The aim of the Libyan army’s move to the strategic Gulf of Sirte is to clear the oil crescent lying between Sidre and Benghazi of Haftar militants and to revive the Libyan economy, Mesut Hakki Casin, a professor of law at Istanbul’s Yeditepe University told Anadolu Agency. 

Casin assessed how to ensure security in Libya’s oil and gas fields occupied by renegade commander Gen. Khalifa Haftar after the Libyan army takes back control.

“The main goal of the Libyan army moving along the triangle of Mistara, al-Qaryah and Murzuq is to ensure the security of oil wells and pipelines in Sirte, Ajdabiye and Benghazi, the cities located on the Mediterranean coast,” Casin said.

This move towards the oil fields has shocked Haftar, who has led attacks on the internationally-recognized government in Tripoli and the western parts of the country.

Casin considers that Haftar’s influence is waning. He explained that Haftar has complained about the countries that promised support but did not follow through.

“Haftar will be eliminated from the equation in Libya soon,” he said.

Ankara is ready to secure Libyan energy

Casin said Ankara would continue its support for the protection of oil fields, pipelines, refineries and harbors liberated by the Libyan army from Haftar.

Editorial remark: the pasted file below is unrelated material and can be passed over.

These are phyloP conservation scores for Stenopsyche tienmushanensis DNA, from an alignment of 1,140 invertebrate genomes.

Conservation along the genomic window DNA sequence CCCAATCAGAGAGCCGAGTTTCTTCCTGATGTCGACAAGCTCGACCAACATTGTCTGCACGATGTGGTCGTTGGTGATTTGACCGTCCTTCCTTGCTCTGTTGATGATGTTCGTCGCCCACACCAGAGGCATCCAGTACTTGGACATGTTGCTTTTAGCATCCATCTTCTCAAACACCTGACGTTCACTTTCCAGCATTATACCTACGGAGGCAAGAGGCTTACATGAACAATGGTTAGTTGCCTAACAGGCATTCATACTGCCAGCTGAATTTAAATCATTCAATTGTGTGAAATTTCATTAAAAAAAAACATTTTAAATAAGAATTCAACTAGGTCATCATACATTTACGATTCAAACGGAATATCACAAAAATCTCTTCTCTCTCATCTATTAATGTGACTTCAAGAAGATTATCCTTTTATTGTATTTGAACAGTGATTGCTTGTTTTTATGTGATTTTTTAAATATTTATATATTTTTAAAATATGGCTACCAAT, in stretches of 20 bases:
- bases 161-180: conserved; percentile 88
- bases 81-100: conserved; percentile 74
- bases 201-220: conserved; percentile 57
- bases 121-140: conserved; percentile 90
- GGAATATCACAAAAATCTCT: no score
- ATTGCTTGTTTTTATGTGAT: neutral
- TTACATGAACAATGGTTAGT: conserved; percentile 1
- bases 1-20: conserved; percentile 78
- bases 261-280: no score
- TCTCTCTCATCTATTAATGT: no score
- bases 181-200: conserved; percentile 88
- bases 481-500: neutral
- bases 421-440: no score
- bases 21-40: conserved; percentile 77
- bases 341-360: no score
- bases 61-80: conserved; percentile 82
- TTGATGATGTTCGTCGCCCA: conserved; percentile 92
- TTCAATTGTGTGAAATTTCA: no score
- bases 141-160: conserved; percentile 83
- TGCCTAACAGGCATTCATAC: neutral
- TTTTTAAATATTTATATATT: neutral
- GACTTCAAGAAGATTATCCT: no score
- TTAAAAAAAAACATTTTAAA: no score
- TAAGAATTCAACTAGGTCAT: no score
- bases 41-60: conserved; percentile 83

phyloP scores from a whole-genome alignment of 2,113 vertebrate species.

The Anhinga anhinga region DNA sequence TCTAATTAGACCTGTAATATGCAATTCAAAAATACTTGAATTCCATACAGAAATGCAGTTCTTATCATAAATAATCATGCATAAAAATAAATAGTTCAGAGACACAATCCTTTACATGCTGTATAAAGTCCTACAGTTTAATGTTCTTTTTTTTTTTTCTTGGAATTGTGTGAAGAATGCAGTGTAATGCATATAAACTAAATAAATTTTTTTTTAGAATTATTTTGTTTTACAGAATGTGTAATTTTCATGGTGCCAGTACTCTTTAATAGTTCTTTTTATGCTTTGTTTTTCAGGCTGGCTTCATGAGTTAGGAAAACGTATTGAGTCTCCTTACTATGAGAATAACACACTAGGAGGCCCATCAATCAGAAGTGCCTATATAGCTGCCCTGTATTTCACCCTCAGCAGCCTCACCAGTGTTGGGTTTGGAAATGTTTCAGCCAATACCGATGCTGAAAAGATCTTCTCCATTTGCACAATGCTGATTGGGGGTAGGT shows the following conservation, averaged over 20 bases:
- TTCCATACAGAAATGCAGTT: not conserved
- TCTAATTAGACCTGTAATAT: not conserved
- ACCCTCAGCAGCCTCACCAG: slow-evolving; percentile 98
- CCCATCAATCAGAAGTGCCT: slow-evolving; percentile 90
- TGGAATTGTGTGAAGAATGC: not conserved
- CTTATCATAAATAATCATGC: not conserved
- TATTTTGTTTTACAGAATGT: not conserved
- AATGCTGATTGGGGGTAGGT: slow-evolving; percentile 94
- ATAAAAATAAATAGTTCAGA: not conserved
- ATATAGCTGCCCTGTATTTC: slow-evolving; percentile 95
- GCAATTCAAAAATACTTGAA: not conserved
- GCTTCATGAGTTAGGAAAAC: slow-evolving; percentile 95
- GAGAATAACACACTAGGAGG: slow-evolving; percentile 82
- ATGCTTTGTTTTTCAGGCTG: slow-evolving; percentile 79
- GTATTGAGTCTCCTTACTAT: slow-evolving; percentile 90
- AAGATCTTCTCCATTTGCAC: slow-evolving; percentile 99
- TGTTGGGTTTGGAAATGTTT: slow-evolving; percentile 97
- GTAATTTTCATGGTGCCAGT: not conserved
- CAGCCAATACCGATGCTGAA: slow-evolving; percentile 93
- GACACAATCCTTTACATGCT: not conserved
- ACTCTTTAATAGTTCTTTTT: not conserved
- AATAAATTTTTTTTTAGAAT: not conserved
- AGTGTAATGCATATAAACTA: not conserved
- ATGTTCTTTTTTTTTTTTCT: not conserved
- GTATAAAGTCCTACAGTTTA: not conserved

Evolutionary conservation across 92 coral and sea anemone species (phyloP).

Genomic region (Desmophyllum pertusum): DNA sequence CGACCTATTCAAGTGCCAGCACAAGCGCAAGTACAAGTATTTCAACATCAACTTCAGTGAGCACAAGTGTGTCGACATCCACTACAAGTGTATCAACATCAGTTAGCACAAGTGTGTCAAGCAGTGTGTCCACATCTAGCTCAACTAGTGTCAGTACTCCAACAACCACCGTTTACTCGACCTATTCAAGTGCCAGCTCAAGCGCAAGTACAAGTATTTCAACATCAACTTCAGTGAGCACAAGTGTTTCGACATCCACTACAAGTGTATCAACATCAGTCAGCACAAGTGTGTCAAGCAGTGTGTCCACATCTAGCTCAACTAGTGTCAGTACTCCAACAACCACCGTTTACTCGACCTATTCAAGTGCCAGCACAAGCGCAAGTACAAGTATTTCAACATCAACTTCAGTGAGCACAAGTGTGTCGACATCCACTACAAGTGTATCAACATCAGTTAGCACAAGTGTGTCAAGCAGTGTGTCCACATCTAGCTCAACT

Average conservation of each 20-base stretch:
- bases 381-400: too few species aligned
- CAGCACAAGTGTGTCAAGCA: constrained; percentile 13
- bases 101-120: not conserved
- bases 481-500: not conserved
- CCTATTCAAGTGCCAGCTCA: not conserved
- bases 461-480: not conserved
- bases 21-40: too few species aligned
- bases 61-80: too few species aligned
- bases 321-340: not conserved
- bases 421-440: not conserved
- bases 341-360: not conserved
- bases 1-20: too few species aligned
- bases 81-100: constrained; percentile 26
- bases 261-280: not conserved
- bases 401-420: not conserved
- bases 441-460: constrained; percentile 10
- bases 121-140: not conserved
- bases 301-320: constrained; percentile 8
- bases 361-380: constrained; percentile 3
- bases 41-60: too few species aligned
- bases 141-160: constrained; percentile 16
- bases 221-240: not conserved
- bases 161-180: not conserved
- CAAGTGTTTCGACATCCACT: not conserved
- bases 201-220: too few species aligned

Turkey has played a pivotal role in the withdrawal of militias loyal to Haftar as support from Turkish air, land and navy forces and the effective deployment of unmanned aerial vehicles (UAVs) saw these forces abandon their weapons and tanks.

“Ankara is ready to secure the energy areas in Libya through air and sea operations. Thus, the defense and security of Sirte and Terhune will be ensured by Turkey’s support,” he added.

Ankara and Libya’s relations were further cemented through the signing of an exclusive economic zone agreement between Turkey and Libya in November last year. This agreement will see the provision of military advice and the approval of mutual maritime jurisdictions based on international law.